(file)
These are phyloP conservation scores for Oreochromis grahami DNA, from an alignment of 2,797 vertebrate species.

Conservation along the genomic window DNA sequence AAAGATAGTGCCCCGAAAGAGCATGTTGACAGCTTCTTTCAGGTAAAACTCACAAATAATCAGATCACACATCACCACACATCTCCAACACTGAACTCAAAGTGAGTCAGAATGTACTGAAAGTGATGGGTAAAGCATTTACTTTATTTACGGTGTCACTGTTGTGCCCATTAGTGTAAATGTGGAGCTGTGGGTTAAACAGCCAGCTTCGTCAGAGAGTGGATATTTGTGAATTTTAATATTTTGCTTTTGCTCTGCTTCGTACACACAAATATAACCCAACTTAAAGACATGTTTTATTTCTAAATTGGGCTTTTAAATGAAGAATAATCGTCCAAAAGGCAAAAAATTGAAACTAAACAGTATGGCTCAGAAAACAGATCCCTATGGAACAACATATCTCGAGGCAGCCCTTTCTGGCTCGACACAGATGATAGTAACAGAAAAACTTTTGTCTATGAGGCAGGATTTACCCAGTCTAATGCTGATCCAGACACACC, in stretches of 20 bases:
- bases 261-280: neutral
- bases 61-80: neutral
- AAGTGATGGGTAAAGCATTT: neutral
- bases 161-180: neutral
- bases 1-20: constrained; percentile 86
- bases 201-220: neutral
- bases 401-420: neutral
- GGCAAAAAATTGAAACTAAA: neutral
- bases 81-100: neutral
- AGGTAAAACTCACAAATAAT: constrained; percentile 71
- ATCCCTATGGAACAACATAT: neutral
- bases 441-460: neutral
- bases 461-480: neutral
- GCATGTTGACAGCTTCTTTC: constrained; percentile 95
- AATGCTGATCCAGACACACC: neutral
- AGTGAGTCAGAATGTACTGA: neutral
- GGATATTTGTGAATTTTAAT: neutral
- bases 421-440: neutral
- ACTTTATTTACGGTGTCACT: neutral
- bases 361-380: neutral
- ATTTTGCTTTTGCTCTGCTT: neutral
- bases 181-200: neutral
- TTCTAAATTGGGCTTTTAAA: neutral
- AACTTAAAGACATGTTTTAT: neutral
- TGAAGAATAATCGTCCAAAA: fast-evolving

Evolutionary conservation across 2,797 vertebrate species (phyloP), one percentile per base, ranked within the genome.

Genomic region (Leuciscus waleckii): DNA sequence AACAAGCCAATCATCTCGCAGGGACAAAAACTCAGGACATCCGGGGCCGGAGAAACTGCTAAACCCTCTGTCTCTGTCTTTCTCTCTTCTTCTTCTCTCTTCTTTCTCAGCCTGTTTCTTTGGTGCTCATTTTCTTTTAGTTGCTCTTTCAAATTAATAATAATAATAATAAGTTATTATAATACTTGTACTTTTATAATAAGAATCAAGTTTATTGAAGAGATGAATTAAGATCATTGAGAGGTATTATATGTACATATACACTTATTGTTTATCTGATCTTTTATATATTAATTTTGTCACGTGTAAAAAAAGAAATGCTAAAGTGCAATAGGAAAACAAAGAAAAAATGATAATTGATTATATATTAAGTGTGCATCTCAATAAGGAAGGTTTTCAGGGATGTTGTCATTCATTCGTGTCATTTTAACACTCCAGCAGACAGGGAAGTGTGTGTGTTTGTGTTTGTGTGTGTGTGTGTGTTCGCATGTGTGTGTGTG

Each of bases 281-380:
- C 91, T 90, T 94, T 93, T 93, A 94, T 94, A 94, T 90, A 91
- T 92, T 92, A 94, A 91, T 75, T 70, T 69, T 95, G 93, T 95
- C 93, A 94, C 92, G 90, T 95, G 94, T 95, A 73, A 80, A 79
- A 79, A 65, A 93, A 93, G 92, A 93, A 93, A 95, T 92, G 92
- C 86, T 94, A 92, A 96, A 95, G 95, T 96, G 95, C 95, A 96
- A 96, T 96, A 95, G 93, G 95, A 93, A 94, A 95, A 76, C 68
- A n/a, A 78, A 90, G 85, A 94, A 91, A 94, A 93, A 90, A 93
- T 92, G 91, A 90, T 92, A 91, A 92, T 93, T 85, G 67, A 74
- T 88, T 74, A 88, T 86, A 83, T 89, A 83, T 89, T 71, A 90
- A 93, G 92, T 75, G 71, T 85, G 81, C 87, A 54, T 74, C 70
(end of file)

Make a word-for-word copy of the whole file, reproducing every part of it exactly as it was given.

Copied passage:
These are phyloP conservation scores for Oreochromis grahami DNA, from an alignment of 2,797 vertebrate species.

Conservation along the genomic window DNA sequence AAAGATAGTGCCCCGAAAGAGCATGTTGACAGCTTCTTTCAGGTAAAACTCACAAATAATCAGATCACACATCACCACACATCTCCAACACTGAACTCAAAGTGAGTCAGAATGTACTGAAAGTGATGGGTAAAGCATTTACTTTATTTACGGTGTCACTGTTGTGCCCATTAGTGTAAATGTGGAGCTGTGGGTTAAACAGCCAGCTTCGTCAGAGAGTGGATATTTGTGAATTTTAATATTTTGCTTTTGCTCTGCTTCGTACACACAAATATAACCCAACTTAAAGACATGTTTTATTTCTAAATTGGGCTTTTAAATGAAGAATAATCGTCCAAAAGGCAAAAAATTGAAACTAAACAGTATGGCTCAGAAAACAGATCCCTATGGAACAACATATCTCGAGGCAGCCCTTTCTGGCTCGACACAGATGATAGTAACAGAAAAACTTTTGTCTATGAGGCAGGATTTACCCAGTCTAATGCTGATCCAGACACACC, in stretches of 20 bases:
- bases 261-280: neutral
- bases 61-80: neutral
- AAGTGATGGGTAAAGCATTT: neutral
- bases 161-180: neutral
- bases 1-20: constrained; percentile 86
- bases 201-220: neutral
- bases 401-420: neutral
- GGCAAAAAATTGAAACTAAA: neutral
- bases 81-100: neutral
- AGGTAAAACTCACAAATAAT: constrained; percentile 71
- ATCCCTATGGAACAACATAT: neutral
- bases 441-460: neutral
- bases 461-480: neutral
- GCATGTTGACAGCTTCTTTC: constrained; percentile 95
- AATGCTGATCCAGACACACC: neutral
- AGTGAGTCAGAATGTACTGA: neutral
- GGATATTTGTGAATTTTAAT: neutral
- bases 421-440: neutral
- ACTTTATTTACGGTGTCACT: neutral
- bases 361-380: neutral
- ATTTTGCTTTTGCTCTGCTT: neutral
- bases 181-200: neutral
- TTCTAAATTGGGCTTTTAAA: neutral
- AACTTAAAGACATGTTTTAT: neutral
- TGAAGAATAATCGTCCAAAA: fast-evolving

Evolutionary conservation across 2,797 vertebrate species (phyloP), one percentile per base, ranked within the genome.

Genomic region (Leuciscus waleckii): DNA sequence AACAAGCCAATCATCTCGCAGGGACAAAAACTCAGGACATCCGGGGCCGGAGAAACTGCTAAACCCTCTGTCTCTGTCTTTCTCTCTTCTTCTTCTCTCTTCTTTCTCAGCCTGTTTCTTTGGTGCTCATTTTCTTTTAGTTGCTCTTTCAAATTAATAATAATAATAATAAGTTATTATAATACTTGTACTTTTATAATAAGAATCAAGTTTATTGAAGAGATGAATTAAGATCATTGAGAGGTATTATATGTACATATACACTTATTGTTTATCTGATCTTTTATATATTAATTTTGTCACGTGTAAAAAAAGAAATGCTAAAGTGCAATAGGAAAACAAAGAAAAAATGATAATTGATTATATATTAAGTGTGCATCTCAATAAGGAAGGTTTTCAGGGATGTTGTCATTCATTCGTGTCATTTTAACACTCCAGCAGACAGGGAAGTGTGTGTGTTTGTGTTTGTGTGTGTGTGTGTGTTCGCATGTGTGTGTGTG

Each of bases 281-380:
- C 91, T 90, T 94, T 93, T 93, A 94, T 94, A 94, T 90, A 91
- T 92, T 92, A 94, A 91, T 75, T 70, T 69, T 95, G 93, T 95
- C 93, A 94, C 92, G 90, T 95, G 94, T 95, A 73, A 80, A 79
- A 79, A 65, A 93, A 93, G 92, A 93, A 93, A 95, T 92, G 92
- C 86, T 94, A 92, A 96, A 95, G 95, T 96, G 95, C 95, A 96
- A 96, T 96, A 95, G 93, G 95, A 93, A 94, A 95, A 76, C 68
- A n/a, A 78, A 90, G 85, A 94, A 91, A 94, A 93, A 90, A 93
- T 92, G 91, A 90, T 92, A 91, A 92, T 93, T 85, G 67, A 74
- T 88, T 74, A 88, T 86, A 83, T 89, A 83, T 89, T 71, A 90
- A 93, G 92, T 75, G 71, T 85, G 81, C 87, A 54, T 74, C 70